Clare Higgins, Alex Jennings and Steven Pacey read Man Booker Prize-winning author Julian Barnes' 'he said, she said' novel.
Introducing Stuart, Gillian and Oliver. One by one they take their turn to speak straight out to the camera - and give their side of a contemporary love triangle. What begins as a comedy of misunderstanding slowly darkens and deepens into a compelling exploration of the quagmires of the heart.
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The Narrative Gimmick Works
This was my first Julian Barnes novel, and I immensely enjoyed it. I'll be seeking out more of his work. Some other readers have complained that the concept of the alternating three different first-person narrators felt gimmicky or confusing, but I have to disagree with that. The essence of the story is simple, the real magic comes from the personal insights of these three complex and different characters. Discovering and anticipating the way each views the various situations in the plot kept me wanting more, perhaps because their reactions were all so believable. To paraphrase Gillian, Barnes takes an ordinary situation and manages to make it truly unique.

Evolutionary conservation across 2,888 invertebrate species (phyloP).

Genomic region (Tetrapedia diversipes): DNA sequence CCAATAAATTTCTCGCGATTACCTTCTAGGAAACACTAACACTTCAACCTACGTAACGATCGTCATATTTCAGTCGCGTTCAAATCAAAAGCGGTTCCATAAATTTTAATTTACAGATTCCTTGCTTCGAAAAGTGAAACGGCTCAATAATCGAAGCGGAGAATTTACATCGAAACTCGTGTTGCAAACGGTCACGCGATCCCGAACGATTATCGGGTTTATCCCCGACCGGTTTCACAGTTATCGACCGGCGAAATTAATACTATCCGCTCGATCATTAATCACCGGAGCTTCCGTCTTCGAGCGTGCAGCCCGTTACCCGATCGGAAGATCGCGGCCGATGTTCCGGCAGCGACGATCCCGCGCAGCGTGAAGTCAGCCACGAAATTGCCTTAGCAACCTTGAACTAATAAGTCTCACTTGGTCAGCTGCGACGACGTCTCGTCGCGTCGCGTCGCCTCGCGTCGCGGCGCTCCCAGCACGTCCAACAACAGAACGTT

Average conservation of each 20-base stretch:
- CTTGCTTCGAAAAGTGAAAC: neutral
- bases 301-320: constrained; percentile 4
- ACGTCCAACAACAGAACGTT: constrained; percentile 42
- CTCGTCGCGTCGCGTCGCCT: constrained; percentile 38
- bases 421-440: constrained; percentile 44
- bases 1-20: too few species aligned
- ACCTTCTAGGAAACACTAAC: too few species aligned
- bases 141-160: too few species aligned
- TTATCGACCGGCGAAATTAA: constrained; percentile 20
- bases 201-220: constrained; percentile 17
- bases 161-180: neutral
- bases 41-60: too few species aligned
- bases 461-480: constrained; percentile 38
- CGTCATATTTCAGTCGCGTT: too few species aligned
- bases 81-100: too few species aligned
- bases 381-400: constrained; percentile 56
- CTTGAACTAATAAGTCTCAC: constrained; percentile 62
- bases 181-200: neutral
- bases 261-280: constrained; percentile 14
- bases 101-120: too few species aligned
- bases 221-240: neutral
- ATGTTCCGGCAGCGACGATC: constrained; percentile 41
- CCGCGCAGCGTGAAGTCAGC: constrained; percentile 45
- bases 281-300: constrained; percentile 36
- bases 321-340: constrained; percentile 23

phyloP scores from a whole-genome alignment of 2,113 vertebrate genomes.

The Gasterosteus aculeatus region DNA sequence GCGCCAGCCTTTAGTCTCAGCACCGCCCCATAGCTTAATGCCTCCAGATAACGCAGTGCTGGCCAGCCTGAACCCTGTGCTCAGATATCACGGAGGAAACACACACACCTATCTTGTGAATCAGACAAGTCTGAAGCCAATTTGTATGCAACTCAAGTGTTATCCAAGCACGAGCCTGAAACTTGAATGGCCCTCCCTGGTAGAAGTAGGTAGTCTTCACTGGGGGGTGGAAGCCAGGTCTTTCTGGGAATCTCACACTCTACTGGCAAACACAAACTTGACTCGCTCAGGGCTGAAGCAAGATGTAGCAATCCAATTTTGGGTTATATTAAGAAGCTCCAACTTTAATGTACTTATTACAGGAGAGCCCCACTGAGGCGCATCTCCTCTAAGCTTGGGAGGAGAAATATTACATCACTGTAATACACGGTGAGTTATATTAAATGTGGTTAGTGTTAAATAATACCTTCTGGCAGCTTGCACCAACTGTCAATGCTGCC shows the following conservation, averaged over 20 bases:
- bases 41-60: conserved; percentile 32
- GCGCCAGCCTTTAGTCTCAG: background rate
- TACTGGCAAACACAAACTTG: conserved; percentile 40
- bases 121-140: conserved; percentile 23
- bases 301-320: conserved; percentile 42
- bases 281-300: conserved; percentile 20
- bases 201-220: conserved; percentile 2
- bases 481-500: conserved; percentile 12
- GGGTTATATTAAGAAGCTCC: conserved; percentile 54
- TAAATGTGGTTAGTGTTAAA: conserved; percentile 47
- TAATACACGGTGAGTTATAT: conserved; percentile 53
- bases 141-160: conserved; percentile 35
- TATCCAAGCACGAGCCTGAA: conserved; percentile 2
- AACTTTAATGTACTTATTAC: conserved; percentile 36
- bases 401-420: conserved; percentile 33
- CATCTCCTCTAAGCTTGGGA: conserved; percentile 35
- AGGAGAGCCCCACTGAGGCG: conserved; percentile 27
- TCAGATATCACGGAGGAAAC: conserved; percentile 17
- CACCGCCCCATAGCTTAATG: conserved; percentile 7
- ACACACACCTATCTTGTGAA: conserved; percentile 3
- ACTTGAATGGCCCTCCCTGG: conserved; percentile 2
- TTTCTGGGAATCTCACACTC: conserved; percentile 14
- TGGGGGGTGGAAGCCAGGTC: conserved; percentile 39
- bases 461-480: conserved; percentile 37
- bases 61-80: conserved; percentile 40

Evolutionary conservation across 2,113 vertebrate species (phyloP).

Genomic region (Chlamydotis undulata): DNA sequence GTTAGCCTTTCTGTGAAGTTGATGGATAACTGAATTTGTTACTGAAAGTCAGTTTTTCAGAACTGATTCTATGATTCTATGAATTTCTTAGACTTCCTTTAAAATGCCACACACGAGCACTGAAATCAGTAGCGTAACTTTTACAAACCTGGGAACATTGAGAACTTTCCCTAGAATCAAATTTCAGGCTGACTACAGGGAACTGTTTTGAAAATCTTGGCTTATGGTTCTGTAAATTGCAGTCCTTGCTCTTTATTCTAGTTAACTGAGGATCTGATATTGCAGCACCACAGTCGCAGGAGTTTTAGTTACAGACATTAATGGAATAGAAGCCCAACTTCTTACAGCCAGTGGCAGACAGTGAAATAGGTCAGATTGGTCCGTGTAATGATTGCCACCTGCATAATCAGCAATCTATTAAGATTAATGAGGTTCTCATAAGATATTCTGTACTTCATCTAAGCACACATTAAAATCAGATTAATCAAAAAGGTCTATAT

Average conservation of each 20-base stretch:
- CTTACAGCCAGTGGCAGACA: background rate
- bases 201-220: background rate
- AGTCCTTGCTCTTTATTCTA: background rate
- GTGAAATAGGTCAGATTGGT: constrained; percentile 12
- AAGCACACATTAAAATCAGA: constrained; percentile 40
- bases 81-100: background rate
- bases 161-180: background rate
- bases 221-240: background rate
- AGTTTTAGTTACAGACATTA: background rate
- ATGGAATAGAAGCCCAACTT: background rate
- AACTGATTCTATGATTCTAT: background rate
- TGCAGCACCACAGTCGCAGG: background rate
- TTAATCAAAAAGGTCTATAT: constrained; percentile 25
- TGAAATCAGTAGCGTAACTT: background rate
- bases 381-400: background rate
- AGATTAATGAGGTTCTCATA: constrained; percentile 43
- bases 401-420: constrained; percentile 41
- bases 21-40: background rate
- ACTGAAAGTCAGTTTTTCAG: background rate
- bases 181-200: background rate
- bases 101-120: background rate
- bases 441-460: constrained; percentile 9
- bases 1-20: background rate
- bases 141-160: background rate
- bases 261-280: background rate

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- Fab N.
Another great work by Barns, but narration... well
How did the narrator detract from the book?
I had a hard time distinguishing the transitions between Steven Pacey & Alex Jennings, so I often got confused as to which character was speaking. That got in the way of my enjoyment of a good book. I picked it because I had enjoyed The Sense of an Ending (not available on Audible).
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